Children between the ages of 4 and 7 in states with booster seat laws are more likely to be safe during car crashes than children in states without such laws, according to a report for the American Medical Association released yesterday.
Colorado passed booster seat legislation covering 4- and 5-year-olds in 2002. That law took effect in 2003.The report, published in the March issue of the AMA’s Archives of Pediatrics & Adolescent Medicine, said:
Children age 4 to 7 in states with booster seat laws were 39 percent more likely to be appropriately restrained in crashes than were children in states with no booster seat laws.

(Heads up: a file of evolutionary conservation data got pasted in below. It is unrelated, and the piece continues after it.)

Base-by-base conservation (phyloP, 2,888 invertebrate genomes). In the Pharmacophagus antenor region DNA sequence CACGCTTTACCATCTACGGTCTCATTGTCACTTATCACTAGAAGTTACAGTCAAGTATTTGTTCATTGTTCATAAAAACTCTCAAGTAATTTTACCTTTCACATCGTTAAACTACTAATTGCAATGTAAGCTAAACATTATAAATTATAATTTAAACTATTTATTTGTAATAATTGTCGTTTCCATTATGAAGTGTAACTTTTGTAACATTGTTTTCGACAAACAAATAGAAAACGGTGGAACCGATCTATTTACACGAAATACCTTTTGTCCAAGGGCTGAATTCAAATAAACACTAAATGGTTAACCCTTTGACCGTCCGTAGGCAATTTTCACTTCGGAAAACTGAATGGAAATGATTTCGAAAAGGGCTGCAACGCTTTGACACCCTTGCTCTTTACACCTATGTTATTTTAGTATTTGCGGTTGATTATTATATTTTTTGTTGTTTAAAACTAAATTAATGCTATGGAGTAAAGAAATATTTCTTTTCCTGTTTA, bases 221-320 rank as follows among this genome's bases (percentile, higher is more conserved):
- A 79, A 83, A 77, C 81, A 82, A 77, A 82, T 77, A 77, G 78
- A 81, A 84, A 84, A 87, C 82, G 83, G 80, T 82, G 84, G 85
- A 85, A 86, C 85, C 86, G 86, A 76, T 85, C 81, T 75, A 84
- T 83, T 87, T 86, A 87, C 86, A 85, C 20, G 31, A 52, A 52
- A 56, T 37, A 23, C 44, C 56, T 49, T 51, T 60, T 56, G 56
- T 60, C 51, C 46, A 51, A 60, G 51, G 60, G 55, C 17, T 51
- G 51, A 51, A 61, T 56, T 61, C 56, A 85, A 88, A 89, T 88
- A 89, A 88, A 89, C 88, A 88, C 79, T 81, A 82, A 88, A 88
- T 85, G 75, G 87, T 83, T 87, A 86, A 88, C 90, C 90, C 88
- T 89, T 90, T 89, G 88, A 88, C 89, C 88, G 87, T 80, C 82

“Our data suggests that booster seat provisions for children aged 4 through 7 years will have some effect on all children in this age range,” the authors conclude. “Given the current greater use of appropriate restraints for 4- to 5-year-olds compared with older children, future upgrades to child restraint laws should target all children through at least age 7 years to achieve the greatest effect on overall child restraint use.”
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